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5 Hacks for Better Sleep

Sleep is essential for good health. It is a well established fact that chronic sleep deprivation can lead to immune system disfunction, chronic disease conditions like diabetes, obesity, high blood pressure, depression, anxiety, and even death. Yet, many of us (one out of three Americans, in fact) tend to put little emphasis on sleep. According to data published by the CDC, sleep problems, whether in the form of medical disorders or related to work schedules or a fast-paced, high-pressure lifestyle, are pervasive in our modern society. (1)

Sleep and Your Immune System

When you sleep your immune system releases proteins called cytokines, some of which actually help to promote sleep. These cytokines assist your body in overcoming infections as well as recovering from stress. Sleep deprivation may decrease production of these protective cytokines.

Additionally, nocturnal sleep, especially slow wave sleep or deep sleep, prevalent early in the night, promotes the release of growth hormone and prolactin, while anti-inflammatory actions of cortisol and catecholamines (epinephrine and norepinephrine) are at their lowest levels. This endocrine milieu during early sleep supports the proper functioning of the adaptive immune system by promoting the interaction between antigen presenting cells and T cells, and the formation of long-lasting immunological memories. This helps the body create a more robust defense against infectious organisms like viruses and bacteria.(2), (3)

In a fascinating book I recently read, Why We Sleep, Unlocking The Power of Sleep and Dreams, the author, Mathew Walker, says that consistently failing to get six or seven hours of sleep considerably weakens your immune system and increases one's risk of cancer, high blood pressure, coronary artery plaque accumulation and blockage due to an increased production of reactive oxygen species (ROS).

Rest and Recovery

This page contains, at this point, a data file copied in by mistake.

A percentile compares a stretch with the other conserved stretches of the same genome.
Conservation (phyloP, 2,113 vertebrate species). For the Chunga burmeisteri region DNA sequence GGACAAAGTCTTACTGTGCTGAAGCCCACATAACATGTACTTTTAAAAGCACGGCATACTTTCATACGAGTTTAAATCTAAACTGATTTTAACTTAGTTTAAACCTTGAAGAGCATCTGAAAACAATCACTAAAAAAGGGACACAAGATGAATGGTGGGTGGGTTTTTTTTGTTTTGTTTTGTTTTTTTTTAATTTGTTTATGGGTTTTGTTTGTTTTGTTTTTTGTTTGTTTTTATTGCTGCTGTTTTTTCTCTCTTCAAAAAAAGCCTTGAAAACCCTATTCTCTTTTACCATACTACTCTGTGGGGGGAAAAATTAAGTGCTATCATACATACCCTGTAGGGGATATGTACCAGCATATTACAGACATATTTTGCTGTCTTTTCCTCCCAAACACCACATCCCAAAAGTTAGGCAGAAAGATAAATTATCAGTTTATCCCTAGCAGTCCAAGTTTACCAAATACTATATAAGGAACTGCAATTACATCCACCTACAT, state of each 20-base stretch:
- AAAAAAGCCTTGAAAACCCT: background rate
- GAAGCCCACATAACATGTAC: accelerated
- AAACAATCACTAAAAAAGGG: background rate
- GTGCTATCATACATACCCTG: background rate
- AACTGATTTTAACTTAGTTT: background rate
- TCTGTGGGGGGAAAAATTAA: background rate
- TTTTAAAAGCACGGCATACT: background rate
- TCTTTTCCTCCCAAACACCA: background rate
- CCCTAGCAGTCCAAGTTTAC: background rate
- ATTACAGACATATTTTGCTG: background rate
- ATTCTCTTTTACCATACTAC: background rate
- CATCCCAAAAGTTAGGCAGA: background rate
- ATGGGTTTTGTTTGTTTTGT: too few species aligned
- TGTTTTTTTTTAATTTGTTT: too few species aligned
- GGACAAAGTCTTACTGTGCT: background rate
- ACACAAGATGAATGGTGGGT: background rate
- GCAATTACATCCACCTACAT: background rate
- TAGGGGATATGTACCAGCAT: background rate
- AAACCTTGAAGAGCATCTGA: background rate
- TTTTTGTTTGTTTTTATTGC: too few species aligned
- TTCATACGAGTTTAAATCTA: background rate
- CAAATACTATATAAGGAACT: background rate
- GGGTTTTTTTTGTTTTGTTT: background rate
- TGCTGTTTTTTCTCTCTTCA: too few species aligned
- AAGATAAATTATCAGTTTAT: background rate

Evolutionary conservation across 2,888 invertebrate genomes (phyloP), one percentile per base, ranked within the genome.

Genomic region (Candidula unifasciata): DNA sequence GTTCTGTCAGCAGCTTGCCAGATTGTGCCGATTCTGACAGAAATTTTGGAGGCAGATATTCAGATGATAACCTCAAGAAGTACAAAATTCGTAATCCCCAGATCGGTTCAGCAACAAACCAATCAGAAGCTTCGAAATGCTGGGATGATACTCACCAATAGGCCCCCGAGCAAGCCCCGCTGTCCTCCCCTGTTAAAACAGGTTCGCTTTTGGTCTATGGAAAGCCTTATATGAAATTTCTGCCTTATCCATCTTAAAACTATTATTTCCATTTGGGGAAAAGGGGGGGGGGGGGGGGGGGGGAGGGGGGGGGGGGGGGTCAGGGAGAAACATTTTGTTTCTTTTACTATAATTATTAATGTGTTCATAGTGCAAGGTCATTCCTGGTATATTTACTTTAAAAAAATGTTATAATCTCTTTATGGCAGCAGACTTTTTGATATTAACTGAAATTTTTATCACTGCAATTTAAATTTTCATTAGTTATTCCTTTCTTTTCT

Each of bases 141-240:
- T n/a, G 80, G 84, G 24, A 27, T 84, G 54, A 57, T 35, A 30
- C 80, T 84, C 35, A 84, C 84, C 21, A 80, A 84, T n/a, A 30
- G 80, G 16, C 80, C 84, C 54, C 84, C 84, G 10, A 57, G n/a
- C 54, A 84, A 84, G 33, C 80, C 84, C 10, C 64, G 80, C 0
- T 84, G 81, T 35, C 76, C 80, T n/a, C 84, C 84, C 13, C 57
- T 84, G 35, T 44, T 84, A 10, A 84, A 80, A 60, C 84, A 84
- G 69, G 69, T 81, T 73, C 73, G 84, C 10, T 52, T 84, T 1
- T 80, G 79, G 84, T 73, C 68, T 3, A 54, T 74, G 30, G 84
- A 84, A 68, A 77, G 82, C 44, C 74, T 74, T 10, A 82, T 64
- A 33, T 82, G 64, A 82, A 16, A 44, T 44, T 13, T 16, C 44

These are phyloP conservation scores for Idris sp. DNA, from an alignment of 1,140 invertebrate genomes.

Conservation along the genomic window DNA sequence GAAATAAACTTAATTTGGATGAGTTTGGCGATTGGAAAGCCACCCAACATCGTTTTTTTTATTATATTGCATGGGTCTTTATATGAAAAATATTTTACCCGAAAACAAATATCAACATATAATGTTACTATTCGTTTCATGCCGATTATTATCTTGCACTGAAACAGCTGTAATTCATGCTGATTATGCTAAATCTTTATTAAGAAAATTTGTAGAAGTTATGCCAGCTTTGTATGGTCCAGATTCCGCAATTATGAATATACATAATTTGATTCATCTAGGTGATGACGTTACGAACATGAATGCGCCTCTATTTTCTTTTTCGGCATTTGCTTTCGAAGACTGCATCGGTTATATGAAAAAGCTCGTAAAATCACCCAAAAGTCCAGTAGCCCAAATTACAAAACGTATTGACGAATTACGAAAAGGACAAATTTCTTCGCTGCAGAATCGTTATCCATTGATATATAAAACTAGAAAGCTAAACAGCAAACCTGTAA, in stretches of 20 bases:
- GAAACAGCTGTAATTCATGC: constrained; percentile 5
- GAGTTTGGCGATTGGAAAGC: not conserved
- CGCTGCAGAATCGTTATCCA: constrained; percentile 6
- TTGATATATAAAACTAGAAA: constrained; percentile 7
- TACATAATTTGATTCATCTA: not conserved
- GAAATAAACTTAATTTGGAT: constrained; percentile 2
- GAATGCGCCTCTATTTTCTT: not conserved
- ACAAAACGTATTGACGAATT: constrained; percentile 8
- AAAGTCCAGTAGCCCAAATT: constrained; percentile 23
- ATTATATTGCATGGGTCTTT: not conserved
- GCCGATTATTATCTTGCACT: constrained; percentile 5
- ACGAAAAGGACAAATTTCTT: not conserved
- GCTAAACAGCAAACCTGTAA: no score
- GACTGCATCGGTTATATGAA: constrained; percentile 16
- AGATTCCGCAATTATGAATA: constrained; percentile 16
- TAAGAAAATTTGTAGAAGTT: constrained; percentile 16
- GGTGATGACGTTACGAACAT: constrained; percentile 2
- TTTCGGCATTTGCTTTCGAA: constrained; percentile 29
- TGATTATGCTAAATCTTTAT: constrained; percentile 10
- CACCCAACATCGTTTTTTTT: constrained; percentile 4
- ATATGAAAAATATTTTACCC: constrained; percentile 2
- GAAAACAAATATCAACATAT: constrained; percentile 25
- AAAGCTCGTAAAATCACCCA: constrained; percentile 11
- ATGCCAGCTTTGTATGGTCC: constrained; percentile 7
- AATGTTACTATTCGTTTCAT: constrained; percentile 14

During a regular night's sleep, you go through several 90-minute cycles consisting of four distinct phases. Each of those phases plays an essential role in maintaining your mental and physical health. Sleep optimizes our learning capacity and memory as well as our emotional composure. Have you noticed how weepy and on edge you feel after a sleepless night?

The four stages of the sleep cycle can be divided into two main categories: non-rapid eye movement (NREM) and rapid eye movement (REM). During NREM and REM sleep your eyes are either still or moving rapidly as "your brain progresses sequentially through each stage: wake, light sleep, deep sleep, rapid eye movement (REM), and repeat."(4)

NREM Sleep

NREM sleep happens mostly in the early stages of the night (typically between the hours of 10 PM and 2 AM). This phase includes the periods of wakefulness, light sleep and deep sleep. Deep sleep is the most restorative type of sleep, promoting muscle growth and repair as well as waste removal in your brain. (4)

Deep sleep is characterized by slow brain waves, lower heart rate and blood pressure, and an increased blood flow to muscles. In other words, we need deep sleep for proper rest and recovery. Now you see why it is important to go to sleep before 10 PM and not cut short this stage of your sleep cycle. If you do, you wake up feeling groggy, cranky and sore.

REM Sleep

REM sleep is characterized by rapid eye movement and extreme brain activity. REM sleep typically happens in the second half of the night or in the later stages of the sleep cycle. When you don't get enough sleep or wake up very early, you do not allow your brain to properly consolidate and convert memories from short to long-term and move them from the hippocampus to the cortex. Moreover, lack of sleep prevents our brain from strengthening its neural connections, which can lead to numerous mental, physical, and emotional problems.

REM sleep is essential to re-energizing your mind and is associated with dreaming, memory consolidation, learning, and problem solving. (4)

Looking at the figure below, you can roughly estimate how long each stage of the sleep cycle should last depending on how many hours of sleep you get. This of course will vary based on your daily habits, diet, stress and exercise level as well as on your body's ability to rest and recover.


Tools for Optimizing Sleep Quality

The quality of your sleep can be disrupted by so many factors. I find that tracking my sleep cycle as well as heart rate variability, and recovery index helps me make better choices throughout the day.

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